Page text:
Establishing Application Availability Goals
Updated: August 22, 2005
Applies To: Windows Server 2003, Windows Server 2003 with SP1
To set effective availability goals for your applications, you need to measure the availability of the World Wide Web Publishing service (WWW service), your Web sites, and the worker processes that service your applications. These availability measurements can be calculated as a percentage by dividing the uptime of the WWW service, Web site, or worker process by the time elapsed. In addition, a good user application availability experience depends upon successful handling of correctly formed requests, which are requests that are complete and error-free.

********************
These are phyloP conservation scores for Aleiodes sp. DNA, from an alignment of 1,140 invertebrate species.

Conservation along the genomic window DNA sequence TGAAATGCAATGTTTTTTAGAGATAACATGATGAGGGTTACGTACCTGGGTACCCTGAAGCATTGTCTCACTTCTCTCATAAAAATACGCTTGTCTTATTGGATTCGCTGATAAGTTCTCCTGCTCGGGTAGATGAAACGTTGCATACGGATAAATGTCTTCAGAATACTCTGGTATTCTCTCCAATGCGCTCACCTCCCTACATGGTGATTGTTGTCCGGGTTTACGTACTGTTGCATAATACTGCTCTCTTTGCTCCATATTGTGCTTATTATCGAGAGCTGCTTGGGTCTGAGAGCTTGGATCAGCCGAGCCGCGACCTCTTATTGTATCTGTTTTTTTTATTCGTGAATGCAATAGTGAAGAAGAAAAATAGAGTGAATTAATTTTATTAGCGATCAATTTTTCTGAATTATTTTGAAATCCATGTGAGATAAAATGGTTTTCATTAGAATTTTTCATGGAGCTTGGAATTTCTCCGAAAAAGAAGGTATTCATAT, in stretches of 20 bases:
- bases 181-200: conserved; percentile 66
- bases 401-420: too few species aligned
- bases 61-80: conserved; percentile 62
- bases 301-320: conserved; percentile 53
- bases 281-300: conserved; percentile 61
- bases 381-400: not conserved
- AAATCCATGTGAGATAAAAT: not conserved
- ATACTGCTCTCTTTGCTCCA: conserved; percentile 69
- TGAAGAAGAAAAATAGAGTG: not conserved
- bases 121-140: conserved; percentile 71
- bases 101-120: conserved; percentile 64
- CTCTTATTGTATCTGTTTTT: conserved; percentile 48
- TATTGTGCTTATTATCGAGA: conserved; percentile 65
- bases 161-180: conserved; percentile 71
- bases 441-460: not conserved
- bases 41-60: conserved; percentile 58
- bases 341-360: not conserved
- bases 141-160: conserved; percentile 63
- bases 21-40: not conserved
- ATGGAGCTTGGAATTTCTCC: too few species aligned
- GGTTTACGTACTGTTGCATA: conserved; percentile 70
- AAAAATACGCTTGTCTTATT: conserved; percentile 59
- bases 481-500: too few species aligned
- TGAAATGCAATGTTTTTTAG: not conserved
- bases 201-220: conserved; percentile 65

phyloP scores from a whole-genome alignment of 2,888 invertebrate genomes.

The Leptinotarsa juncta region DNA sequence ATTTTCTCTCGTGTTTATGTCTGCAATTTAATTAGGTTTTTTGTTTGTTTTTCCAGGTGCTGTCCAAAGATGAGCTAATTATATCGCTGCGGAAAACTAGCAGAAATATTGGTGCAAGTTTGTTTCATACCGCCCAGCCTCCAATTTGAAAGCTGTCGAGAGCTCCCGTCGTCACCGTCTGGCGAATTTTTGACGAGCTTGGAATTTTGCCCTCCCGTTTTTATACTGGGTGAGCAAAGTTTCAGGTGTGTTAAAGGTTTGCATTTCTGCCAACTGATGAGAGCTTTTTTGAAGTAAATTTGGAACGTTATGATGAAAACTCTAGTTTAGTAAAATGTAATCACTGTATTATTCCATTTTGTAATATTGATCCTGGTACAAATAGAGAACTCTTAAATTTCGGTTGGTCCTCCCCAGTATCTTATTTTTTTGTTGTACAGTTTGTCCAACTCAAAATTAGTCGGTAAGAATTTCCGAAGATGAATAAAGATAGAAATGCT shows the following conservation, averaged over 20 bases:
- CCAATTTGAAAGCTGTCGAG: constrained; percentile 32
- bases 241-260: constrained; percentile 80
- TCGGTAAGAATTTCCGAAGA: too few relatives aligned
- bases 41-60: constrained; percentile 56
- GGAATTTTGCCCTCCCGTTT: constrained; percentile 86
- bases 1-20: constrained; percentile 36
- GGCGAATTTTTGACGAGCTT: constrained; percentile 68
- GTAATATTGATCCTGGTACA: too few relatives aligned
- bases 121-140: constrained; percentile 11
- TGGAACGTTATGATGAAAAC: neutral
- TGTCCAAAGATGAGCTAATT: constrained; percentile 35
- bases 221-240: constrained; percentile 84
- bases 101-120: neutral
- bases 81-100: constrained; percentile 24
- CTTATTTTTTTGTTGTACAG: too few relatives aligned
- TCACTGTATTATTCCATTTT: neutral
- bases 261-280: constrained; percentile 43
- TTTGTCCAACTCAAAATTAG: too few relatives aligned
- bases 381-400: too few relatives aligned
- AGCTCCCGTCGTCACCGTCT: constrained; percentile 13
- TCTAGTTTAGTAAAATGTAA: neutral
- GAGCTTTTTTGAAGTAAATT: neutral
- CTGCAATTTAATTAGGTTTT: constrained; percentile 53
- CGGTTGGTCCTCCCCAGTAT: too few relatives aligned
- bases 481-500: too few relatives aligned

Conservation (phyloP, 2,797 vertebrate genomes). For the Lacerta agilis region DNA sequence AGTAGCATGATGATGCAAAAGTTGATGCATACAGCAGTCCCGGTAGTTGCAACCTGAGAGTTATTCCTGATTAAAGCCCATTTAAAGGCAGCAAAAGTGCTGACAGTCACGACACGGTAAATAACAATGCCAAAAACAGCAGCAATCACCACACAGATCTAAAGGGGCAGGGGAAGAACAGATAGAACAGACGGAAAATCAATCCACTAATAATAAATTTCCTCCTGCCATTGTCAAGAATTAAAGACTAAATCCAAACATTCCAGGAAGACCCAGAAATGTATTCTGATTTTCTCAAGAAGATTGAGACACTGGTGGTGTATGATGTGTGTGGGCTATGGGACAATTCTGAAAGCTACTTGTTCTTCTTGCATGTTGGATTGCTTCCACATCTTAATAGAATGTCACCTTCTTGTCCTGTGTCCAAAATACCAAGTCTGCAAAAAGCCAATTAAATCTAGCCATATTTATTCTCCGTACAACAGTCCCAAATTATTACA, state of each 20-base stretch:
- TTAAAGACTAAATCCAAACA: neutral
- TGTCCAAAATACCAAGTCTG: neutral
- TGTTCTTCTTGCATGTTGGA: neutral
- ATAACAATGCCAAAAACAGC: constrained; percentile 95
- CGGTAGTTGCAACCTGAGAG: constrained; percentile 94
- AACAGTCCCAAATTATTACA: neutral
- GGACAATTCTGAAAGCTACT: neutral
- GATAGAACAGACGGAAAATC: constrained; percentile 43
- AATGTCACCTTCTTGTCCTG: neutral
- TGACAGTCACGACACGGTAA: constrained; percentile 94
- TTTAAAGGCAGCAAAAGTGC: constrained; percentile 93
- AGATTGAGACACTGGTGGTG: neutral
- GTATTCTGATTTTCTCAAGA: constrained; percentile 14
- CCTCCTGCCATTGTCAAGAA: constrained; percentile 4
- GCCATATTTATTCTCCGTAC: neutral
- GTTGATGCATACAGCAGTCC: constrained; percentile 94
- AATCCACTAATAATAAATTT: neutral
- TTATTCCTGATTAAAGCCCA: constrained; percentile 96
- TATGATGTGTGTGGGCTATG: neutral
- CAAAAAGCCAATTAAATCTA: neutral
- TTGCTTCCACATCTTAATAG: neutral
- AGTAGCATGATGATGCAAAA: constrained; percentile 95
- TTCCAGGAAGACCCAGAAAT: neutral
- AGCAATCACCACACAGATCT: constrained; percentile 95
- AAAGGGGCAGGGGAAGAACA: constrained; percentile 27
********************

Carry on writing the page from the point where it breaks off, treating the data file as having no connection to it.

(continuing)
At times, users cannot access your applications because of these common request-handling problems:
Correctly formed requests are sent, but they are not correctly served.
Correctly formed requests are sent, but they are served only after a time interval that is unacceptable to the user.
To ensure that you set application availability goals that represent the needs of your users, you must first define how you will measure the successful serving of requests. Make sure that your goals address the following:
Service availability, which includes the WWW service and individual Web sites.
Application availability, which includes request processing reliability and the average time that is needed to process requests.
Figure 4.2 shows the process for establishing application availability goals.
Figure 4.2 Establishing Application Availability Goals